Meditation FAQ

What is meditation?

The practice of meditation has been taught for over 2,500 years as a vehicle for realizing the beauty and magic of the ordinary world without aggression or manipulation. Meditation can help your mind become more stable and clear. It’s not strictly a Buddhist practice – it’s something that anyone can do, regardless of your faith or background.

At its core, meditation is a way of learning how our minds work and being able to be present with ourselves.

Meditation includes a variety of techniques that incorporate posture, breathing, and reflection that helps your mind return to a calm, natural state of being.


Why meditate? What are the benefits?

Meditation is based on the idea that the natural state of the mind is calm and clear. By meditating, we help our minds return to this state.

One common reason for meditation is to find freedom from an agitated mind.

Meditation allows us to nurture a stronger, more flexible mind. By stretching the mind and expanding our comfort zones, we can tune into what is in front of us. The mind becomes responsive, not reactive, to challenges. This can improve everything in our lives: our work, relationships, sense of wellbeing, and health. 


How do I start?

The basic premise of shamatha meditation is “not too tight, not too loose.” This can be applied to every aspect of the practice. Intentionally setting aside time, creating the right environment, and preparing the body in the right posture are all important steps to starting meditation. 

In our beginner workshops, our instructors will assist you through these steps and guide you to work with your thoughts while you practice meditation techniques. 


I have too many racing thoughts, what can I do?

Racing thoughts are common for an untrained mind. The untrained mind is like a wild horse. It runs away when we try to find it, shies when we approach it. If we try to ride it, we get thrown to the ground. The first step is to recognize what the mind is doing and find communication between the mind and the body. Through synchronizing with the body, the mind can begin to settle and be a willing participant in training. 


Is meditation difficult?

We are often unaccustomed to doing nothing. Through being gentle with ourselves and understanding that meditation is a path, not a goal, we can learn how to simply be present. While you may encounter challenges at first, anyone can learn and practice meditation. It is a natural human ability and with practice, comes with more ease.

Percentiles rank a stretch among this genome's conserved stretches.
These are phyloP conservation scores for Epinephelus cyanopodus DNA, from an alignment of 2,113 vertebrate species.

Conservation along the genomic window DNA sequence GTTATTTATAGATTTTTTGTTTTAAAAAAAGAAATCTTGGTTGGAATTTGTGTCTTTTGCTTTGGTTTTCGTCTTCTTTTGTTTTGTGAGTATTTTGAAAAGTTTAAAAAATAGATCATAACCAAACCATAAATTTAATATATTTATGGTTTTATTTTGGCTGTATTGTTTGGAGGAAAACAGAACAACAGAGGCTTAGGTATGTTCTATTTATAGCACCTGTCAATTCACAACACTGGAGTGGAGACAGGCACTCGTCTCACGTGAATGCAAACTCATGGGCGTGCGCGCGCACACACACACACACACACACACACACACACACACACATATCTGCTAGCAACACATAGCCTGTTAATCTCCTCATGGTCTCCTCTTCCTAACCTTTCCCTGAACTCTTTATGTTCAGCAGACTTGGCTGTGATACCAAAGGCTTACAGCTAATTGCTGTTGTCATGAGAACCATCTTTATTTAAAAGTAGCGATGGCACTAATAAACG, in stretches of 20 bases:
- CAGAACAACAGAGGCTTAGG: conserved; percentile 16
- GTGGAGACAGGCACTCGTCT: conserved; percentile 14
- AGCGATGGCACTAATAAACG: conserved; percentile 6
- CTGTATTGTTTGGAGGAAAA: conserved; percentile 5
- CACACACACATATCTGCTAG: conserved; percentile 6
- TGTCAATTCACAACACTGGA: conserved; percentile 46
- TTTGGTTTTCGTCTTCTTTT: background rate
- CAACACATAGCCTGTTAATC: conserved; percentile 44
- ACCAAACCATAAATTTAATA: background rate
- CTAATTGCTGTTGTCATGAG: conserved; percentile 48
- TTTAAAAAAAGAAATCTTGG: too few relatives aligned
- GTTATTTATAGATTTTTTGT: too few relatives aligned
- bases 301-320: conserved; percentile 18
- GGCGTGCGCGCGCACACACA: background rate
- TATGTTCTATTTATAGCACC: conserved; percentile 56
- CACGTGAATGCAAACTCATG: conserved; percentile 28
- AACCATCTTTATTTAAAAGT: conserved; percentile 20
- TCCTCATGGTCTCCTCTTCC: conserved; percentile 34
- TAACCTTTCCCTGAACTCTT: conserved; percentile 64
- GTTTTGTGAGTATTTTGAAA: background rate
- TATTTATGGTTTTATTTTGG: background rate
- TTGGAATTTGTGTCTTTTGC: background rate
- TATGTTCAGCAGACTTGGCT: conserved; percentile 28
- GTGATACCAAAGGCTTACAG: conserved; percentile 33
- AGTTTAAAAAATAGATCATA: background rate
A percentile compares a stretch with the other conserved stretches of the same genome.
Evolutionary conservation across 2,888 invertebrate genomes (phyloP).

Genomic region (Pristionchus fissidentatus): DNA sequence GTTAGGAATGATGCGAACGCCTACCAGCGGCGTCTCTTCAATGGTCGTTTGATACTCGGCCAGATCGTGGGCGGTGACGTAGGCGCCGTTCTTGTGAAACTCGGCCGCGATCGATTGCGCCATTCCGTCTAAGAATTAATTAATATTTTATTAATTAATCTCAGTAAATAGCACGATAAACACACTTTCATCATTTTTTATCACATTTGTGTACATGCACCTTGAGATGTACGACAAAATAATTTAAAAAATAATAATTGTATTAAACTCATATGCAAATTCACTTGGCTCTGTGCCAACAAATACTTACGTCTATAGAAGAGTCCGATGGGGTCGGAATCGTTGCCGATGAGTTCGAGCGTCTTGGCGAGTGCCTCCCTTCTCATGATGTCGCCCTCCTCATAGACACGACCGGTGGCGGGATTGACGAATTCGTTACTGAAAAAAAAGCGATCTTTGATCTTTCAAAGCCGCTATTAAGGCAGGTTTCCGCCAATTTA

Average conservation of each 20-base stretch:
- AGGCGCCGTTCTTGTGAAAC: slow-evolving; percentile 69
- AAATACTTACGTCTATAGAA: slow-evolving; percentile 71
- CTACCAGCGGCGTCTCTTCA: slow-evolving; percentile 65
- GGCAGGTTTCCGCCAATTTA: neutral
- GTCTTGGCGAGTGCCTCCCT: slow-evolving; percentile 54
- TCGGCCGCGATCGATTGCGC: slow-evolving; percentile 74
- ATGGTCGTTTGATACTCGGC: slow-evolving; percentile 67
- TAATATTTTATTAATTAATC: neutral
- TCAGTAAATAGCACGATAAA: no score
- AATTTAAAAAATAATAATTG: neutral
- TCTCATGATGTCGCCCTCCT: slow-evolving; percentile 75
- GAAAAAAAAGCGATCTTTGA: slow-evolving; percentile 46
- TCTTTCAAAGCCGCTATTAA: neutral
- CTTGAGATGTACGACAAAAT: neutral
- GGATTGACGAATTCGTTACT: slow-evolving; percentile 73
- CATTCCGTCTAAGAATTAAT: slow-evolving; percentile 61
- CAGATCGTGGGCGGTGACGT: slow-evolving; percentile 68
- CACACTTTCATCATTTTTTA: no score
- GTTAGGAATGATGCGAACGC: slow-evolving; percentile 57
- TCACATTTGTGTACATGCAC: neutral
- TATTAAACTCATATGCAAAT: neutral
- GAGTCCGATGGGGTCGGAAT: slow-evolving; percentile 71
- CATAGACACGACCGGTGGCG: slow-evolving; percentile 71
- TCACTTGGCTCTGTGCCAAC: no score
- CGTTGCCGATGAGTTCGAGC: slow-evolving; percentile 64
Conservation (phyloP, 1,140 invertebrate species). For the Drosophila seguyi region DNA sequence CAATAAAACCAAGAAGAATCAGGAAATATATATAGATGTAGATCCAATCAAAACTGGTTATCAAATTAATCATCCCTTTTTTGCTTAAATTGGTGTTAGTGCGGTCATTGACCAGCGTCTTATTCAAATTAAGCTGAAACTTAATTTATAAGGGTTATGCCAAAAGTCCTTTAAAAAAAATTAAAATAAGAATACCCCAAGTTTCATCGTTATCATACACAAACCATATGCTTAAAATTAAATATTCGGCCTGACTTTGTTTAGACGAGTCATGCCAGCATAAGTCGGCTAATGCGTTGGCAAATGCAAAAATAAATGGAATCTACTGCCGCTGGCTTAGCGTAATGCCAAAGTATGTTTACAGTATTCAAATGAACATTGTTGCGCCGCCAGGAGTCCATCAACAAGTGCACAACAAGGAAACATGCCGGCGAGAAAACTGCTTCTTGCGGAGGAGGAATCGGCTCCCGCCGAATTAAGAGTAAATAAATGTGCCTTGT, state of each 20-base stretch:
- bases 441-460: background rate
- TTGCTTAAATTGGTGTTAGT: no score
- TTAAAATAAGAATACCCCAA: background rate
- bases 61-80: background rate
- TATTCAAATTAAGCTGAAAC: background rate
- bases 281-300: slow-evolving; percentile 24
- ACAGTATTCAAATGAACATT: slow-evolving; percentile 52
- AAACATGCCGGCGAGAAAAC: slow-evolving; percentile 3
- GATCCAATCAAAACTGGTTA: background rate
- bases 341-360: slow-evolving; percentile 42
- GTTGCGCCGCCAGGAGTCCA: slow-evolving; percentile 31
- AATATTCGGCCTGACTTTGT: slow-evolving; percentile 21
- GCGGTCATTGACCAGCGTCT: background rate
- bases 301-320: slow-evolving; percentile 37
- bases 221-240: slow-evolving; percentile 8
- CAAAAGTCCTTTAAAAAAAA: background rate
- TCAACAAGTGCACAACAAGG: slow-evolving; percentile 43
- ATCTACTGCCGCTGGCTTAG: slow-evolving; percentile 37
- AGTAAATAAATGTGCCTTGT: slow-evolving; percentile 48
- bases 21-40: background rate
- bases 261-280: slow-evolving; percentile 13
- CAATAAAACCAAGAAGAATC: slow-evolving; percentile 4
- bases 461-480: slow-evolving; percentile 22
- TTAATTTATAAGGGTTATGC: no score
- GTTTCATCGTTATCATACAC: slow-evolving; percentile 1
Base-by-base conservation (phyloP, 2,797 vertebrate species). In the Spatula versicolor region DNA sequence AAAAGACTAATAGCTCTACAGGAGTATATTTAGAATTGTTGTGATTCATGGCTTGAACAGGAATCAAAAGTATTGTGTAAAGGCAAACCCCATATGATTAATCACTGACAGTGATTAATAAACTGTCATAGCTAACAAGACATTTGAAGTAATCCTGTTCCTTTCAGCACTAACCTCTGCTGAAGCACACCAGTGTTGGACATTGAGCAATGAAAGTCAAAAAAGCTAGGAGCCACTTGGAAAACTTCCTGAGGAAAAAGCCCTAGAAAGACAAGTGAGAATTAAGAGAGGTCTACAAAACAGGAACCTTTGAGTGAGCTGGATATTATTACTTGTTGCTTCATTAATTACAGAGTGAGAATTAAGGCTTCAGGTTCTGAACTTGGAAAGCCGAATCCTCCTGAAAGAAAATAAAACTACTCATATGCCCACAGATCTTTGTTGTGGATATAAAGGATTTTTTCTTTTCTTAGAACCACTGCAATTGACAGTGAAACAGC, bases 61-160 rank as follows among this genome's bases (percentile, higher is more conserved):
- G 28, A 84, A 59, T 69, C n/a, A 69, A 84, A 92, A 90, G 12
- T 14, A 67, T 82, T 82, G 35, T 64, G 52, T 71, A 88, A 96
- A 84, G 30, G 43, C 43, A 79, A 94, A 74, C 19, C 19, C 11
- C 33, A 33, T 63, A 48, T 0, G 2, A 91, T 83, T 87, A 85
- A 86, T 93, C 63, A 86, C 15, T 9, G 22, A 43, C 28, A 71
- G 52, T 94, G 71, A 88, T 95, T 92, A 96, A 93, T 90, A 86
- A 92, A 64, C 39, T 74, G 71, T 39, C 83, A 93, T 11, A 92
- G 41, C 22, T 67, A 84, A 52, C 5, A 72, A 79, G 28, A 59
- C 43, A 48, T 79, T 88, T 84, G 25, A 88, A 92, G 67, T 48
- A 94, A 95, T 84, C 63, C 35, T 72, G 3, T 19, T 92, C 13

What kind of space or set-up do I need?

A good environment is an important part of meditation – comfortable, quiet, and clean. A corner of your room that feels spacious and private is a great place to start. However, do not get caught up in chasing your idea of the “perfect” place to meditate. Some people from the city will go to the mountains to meditate and find that the crickets won’t shut up! The most important thing is that you find a space where you feel good, where there are fewer distractions that can interrupt your meditation.


Am I doing it right?

This is a common question without a clear answer. It is important to understand that there is no final goal of meditation. It is a continuous journey and practice. It is normal to encounter challenges and doubt when you begin meditating. Talking with an instructor for clarity and guidance can be a great help to deepen your practice and find clarity about your path.


How do I maintain a consistent meditation practice?

There are many obstacles to sustaining a meditation practice. Busy-ness, lack of motivation, and procrastination are common barriers to a consistent practice. This is where planning comes in. It is helpful to set aside regular, short periods of time to meditate each day or week. Perhaps 10 minutes every morning before work. Consistency is more important than the length of time. The more you can keep to a routine, the easier and more natural it becomes.

Sometimes half the challenge is simply getting seated and settled. You may become distracted by other tasks you need to complete. Or perhaps you just had an argument. It can be helpful to start with a slow walk, gentle stretching, or a shower to help you transition into it. Other times, reading something inspiring about meditation can also help you arrive more relaxed when you do start.


What can I expect from a meditation workshop?

Our meditation workshops usually consist of an introduction to basic techniques taught in the Shambhala community, an explanation of meditation principles, a chance to practice, and a space to ask questions and discuss common obstacles to maintaining a practice. Our experienced instructors will talk with you to help you begin learning these techniques and will work with you if you encounter difficulties.


If you have other questions about meditation and would like to speak with one of our instructors, please feel free to email us at [email protected]

Our experienced instructors can help you determine the best program for you and answer any questions you have about learning meditation.